We repeated each of the transplant experiments described above, except we used jamcsa0037 mutants as donors to establish if myocytes from both mutants behaved similarly. As with jambHU3319 transplants, we observed that jamcsa0037 donor cells were unable to fuse to jamcsa0037 host cells (Table 1), showing that Jamb is unable to rescue the loss of Jamc; Jamb and Jamc are not redundant. Wild-type donor cells were able to fuse to jamcsa0037 host cells and vice versa (Figure 6B, Table 1), demonstrating that jamc mutant myocytes are competent for fusion and suggesting that Jamb and Jamc need to be expressed by neighbouring cells for fusion to occur between them. In addition, jamcsa0037 donor cells were able to complement jambHU3319 host cells and fuse with wild-type efficiency (95%, Figure 6D, Table 1). This reinforces the conclusion that Jamb and Jamc must interact as a heterophilic pair between adjacent cells for fusion to occur. Finally, doubly deficient cells (jamcsa0037 embryos injected with a jamb-targeted morpholino; Figure S3) were unable to fuse to wild-type host myocytes (Figure 6F, Table 1), further demonstrating that no other factor is interacting with either Jamb or Jamc. Interestingly, jamcsa0037 mutant cells transplanted into a wild-type host fused less efficiently than into a jambHU3319 host, suggesting that homophilic Jamb interactions between donor and host myocytes could inhibit fusion in the absence of Jamc on the donor cell (compare jamcsa0037 donor, wild-type host and jamcsa0037 donor, jambHU3319 host; Table 1, Figure 6B and D). Taken together, these data show that the physical interaction between Jamb-Jamc is required between neighbouring cells for myocyte fusion to occur in vivo.
jamc Is Ectopically Expressed in prdm1a Mutant Slow Muscle Cells That Fuse Inappropriately
The overabundance of fast muscle fibres in the absence of myocyte fusion suggested that the regulation of jamb and jamc might play an important role in the control of muscle patterning and development.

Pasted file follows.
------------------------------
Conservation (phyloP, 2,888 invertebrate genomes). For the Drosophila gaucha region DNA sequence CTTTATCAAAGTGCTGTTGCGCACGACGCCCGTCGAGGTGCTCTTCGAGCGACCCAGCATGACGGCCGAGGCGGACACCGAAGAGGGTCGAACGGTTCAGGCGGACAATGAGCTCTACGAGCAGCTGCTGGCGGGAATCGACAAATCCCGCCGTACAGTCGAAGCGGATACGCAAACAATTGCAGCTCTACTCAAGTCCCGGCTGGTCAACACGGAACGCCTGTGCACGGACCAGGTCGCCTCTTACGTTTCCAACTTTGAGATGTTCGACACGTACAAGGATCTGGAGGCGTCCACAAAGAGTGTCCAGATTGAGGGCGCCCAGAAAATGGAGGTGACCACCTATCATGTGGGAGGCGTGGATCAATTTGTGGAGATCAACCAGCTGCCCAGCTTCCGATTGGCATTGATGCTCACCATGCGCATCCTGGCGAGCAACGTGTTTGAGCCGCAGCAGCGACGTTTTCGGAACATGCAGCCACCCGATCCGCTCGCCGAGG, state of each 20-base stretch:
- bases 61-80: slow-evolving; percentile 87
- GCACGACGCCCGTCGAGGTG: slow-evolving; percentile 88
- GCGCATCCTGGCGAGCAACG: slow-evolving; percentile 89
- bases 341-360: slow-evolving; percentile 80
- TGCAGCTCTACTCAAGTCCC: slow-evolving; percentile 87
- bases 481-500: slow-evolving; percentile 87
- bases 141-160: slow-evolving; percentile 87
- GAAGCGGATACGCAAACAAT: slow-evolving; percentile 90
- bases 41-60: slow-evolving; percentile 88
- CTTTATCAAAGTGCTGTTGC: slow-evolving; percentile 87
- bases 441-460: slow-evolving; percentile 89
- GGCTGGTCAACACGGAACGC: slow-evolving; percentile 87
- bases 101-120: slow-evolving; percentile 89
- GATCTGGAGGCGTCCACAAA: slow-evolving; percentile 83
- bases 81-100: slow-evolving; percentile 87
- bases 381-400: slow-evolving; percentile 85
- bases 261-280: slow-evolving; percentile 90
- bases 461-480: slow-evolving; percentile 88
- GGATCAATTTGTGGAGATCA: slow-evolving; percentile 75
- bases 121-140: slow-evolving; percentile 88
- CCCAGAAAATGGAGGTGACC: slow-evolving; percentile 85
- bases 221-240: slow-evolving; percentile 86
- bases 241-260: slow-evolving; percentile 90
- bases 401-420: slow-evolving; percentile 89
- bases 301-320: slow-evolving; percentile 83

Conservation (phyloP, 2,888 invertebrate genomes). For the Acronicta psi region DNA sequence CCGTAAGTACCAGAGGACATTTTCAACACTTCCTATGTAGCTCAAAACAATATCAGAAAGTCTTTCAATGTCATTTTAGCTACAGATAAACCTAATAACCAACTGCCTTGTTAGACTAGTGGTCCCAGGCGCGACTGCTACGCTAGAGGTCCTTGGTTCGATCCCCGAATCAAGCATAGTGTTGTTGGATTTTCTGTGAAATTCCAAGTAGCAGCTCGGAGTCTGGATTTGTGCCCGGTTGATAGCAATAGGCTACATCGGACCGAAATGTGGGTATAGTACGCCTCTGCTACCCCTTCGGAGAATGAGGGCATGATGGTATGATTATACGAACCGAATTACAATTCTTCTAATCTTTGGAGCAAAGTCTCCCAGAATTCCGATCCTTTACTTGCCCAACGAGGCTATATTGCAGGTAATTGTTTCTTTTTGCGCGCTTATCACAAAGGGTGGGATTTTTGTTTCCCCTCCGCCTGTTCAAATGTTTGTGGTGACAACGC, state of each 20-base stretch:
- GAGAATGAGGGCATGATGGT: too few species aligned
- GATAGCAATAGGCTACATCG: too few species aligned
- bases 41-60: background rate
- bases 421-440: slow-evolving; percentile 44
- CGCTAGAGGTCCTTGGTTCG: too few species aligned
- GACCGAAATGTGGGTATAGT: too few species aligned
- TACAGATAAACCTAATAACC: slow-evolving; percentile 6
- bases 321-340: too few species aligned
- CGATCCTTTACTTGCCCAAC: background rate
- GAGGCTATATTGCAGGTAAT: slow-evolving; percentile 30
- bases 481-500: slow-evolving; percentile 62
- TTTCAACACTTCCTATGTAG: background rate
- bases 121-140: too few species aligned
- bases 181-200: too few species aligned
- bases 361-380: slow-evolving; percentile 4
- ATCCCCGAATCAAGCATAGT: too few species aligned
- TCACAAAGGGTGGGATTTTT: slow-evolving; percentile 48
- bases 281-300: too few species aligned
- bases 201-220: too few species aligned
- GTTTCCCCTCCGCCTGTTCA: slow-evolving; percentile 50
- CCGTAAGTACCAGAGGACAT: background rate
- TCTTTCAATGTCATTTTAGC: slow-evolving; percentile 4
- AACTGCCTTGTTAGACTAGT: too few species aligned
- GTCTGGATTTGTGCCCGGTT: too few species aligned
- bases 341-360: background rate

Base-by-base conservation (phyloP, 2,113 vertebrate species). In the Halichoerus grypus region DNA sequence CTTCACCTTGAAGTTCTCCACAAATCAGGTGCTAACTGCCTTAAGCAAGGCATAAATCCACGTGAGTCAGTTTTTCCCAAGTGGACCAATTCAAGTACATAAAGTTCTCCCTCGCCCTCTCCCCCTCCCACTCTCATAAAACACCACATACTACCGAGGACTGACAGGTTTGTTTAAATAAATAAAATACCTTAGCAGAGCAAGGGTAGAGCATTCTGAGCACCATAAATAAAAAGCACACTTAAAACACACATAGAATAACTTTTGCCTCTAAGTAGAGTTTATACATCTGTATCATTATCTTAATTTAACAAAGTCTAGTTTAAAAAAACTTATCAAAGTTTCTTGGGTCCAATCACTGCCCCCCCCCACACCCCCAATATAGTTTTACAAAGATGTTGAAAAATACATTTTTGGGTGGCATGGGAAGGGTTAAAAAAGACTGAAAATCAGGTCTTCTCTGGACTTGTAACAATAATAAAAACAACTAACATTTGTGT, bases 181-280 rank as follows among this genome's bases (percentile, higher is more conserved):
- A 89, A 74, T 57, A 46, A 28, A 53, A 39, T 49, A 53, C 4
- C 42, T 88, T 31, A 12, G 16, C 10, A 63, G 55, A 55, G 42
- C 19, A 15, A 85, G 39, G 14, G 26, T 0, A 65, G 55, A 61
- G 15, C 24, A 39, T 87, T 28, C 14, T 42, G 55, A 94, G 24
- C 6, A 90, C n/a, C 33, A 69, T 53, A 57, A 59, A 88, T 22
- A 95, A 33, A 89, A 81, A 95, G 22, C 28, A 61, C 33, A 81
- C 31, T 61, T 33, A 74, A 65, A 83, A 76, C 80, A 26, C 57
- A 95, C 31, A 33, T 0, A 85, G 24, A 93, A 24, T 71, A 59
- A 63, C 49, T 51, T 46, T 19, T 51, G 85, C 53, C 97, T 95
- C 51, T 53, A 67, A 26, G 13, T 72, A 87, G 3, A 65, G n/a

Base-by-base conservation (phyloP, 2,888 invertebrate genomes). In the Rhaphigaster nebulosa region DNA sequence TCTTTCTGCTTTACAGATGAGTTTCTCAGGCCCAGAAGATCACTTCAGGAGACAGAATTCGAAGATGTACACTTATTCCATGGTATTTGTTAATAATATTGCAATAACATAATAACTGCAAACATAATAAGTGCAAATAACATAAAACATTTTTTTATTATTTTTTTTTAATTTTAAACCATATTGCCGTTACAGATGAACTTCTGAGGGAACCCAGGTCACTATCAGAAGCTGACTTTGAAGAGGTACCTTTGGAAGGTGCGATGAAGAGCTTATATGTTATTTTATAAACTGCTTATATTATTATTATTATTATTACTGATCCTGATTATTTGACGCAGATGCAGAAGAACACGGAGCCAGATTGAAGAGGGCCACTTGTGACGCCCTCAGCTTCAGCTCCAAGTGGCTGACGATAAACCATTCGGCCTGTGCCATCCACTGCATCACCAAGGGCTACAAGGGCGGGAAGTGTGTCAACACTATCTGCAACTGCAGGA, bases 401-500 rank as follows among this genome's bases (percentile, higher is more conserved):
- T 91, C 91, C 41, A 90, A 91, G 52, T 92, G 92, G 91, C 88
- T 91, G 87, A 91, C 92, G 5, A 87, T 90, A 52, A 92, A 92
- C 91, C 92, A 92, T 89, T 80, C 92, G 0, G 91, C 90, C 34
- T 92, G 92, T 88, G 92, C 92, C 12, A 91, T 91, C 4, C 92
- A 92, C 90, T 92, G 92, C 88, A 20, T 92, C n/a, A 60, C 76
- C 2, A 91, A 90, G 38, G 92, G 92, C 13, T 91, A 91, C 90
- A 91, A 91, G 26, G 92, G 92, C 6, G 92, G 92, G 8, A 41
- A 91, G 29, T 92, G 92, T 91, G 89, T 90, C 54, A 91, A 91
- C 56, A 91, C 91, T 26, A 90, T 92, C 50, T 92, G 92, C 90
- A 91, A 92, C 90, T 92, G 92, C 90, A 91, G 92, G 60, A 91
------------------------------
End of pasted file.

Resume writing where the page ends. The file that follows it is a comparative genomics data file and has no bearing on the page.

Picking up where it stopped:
Slow-twitch muscle myocytes do not undergo fusion during primary myogenesis . However, in zebrafish embryos mutant for the transcriptional repressor prdm1a, the premigratory progenitors of slow-twitch muscle  express fast muscle-specific genes  and inappropriately fuse with the neighbouring fast muscle myocytes, resulting in the absence of slow muscle fibres . These observations suggest that prdm1a mutant adaxial cells must ectopically express critical cell surface proteins necessary for myocyte fusion.
To test if either jamb, jamc, or kirrel3l  are ectopically expressed by prdm1a mutant adaxial cells, we performed wholemount in situ hybridization using riboprobes for each gene. We observed that jamc is misexpressed in the adaxial cells of prdm1atp39 embryos, but that jamb and kirrel3l are not (Figure 7). All three genes are expressed in fast muscle myoblasts of prdm1atp39 mutant embryos, as expected (Figure 7, Figure S4). These results suggest that misregulation of jamc permits ectopic fusion of mutant slow muscle precursors with neighbouring jamb-expressing fast muscle myocytes; in wild-type embryos, prdm1a represses jamc in adaxial cells to prevent this occurring. This also implies that a heterophilic interaction of Jamb and Jamc between mutant slow muscle cells and fast muscle myocytes is necessary for ectopic fusion events to occur. Finally, these data also suggest that transcriptional regulation of jamc triggers fast muscle myocyte fusion events in vertebrate musculature.